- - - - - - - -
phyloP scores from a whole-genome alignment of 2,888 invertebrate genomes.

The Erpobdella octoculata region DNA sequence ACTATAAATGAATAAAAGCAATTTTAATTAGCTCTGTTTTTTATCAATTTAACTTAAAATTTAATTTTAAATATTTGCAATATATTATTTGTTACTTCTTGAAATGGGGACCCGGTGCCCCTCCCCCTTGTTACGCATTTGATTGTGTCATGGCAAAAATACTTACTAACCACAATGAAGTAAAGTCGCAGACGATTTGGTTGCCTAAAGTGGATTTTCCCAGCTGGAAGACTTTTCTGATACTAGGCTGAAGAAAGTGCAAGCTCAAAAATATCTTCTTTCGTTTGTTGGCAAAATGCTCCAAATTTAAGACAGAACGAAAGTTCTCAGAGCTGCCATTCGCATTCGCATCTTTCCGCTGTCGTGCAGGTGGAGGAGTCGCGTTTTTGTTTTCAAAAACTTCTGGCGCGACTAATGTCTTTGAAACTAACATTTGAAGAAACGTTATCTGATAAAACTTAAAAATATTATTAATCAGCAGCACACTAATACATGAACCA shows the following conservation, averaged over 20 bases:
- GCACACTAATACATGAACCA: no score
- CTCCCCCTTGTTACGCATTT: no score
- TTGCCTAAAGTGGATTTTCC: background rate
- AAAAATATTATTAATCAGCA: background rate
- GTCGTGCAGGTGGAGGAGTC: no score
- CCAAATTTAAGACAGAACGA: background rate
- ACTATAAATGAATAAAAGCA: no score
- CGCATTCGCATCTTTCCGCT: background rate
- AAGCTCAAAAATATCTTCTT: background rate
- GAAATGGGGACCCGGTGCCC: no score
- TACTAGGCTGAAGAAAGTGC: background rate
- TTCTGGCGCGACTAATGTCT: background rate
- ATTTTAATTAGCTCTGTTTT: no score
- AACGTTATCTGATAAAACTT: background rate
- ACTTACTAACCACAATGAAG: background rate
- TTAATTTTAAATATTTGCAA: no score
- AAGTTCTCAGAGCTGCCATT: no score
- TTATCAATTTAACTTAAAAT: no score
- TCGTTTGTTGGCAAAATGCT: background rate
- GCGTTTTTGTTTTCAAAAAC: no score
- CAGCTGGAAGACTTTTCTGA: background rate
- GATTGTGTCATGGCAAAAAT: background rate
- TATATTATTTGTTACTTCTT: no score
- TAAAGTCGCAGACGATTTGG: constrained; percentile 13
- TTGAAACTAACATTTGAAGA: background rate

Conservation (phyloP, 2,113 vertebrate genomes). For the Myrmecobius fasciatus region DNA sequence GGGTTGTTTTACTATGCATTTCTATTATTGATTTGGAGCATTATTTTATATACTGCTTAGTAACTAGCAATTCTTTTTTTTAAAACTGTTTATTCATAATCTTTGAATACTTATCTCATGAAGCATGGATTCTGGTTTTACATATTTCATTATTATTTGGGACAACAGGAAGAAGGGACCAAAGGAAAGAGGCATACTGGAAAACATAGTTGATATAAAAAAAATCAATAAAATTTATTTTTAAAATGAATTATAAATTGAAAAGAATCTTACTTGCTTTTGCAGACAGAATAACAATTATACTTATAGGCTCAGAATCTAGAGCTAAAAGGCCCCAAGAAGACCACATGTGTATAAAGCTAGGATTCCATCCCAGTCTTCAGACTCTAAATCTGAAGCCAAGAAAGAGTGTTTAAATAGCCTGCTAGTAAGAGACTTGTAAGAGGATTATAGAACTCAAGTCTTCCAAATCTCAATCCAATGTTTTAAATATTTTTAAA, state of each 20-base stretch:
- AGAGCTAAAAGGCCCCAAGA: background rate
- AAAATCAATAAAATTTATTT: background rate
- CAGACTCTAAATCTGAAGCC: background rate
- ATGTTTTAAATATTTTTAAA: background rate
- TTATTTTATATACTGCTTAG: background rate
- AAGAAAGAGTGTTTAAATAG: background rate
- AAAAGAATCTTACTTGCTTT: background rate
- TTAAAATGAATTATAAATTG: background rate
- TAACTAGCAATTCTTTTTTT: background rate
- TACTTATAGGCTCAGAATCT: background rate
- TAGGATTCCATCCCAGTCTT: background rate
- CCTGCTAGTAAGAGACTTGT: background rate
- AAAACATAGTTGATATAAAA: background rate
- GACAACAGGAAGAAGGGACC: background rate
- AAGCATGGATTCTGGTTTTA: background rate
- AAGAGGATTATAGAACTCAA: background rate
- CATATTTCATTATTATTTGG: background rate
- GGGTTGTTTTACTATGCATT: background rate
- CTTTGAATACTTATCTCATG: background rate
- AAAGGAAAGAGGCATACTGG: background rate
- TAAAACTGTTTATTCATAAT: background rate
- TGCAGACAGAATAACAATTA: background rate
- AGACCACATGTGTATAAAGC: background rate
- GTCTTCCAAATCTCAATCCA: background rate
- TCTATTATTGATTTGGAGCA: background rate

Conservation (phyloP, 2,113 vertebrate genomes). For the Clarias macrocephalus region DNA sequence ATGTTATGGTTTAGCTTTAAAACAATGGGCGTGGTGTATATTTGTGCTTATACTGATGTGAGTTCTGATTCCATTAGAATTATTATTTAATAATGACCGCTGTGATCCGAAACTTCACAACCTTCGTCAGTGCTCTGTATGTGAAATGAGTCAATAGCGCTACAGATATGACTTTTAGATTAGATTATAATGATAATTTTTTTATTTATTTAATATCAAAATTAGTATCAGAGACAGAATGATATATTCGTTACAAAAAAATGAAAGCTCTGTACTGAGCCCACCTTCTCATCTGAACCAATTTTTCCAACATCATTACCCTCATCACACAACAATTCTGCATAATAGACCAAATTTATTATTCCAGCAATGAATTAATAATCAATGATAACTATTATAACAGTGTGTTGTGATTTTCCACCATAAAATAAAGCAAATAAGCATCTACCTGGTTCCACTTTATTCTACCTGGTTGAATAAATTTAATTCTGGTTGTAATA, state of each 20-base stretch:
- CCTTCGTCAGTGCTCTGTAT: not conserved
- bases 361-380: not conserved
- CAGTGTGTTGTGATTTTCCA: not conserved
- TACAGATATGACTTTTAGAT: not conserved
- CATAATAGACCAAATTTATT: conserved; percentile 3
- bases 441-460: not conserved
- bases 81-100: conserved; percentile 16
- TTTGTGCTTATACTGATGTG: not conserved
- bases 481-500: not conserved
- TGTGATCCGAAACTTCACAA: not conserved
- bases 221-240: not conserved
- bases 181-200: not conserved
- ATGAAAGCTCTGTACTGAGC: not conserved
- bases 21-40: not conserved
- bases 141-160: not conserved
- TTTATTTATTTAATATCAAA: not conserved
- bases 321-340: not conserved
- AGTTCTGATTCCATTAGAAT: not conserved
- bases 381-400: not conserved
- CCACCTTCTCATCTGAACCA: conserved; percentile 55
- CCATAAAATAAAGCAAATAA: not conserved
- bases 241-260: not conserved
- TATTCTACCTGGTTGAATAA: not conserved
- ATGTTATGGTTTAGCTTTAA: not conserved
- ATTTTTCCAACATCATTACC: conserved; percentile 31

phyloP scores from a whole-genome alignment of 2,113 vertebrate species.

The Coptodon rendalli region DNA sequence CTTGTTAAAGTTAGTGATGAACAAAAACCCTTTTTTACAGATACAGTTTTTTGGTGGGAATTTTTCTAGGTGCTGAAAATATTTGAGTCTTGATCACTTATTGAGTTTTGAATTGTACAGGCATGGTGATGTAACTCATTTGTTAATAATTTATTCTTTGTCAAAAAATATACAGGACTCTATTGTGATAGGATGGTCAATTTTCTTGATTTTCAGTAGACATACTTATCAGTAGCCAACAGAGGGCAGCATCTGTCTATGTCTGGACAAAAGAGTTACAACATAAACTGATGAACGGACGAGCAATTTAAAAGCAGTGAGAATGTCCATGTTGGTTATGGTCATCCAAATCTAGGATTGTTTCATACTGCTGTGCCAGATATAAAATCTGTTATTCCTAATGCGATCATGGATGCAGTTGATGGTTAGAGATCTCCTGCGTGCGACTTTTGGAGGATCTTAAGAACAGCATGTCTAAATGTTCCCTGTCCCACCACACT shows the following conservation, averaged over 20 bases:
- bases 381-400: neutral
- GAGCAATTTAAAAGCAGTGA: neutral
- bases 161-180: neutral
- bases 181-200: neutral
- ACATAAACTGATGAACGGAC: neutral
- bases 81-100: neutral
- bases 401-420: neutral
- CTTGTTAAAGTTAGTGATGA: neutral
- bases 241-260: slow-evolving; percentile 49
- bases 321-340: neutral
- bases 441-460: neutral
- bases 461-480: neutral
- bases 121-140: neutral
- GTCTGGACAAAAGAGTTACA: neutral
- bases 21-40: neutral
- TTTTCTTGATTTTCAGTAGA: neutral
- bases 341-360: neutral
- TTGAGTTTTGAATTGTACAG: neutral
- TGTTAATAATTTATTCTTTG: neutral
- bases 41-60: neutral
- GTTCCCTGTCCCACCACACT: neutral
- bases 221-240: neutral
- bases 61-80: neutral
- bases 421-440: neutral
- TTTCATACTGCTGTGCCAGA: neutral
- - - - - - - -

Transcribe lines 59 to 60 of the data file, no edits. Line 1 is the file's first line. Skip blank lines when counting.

- CATAATAGACCAAATTTATT: conserved; percentile 3
- bases 441-460: not conserved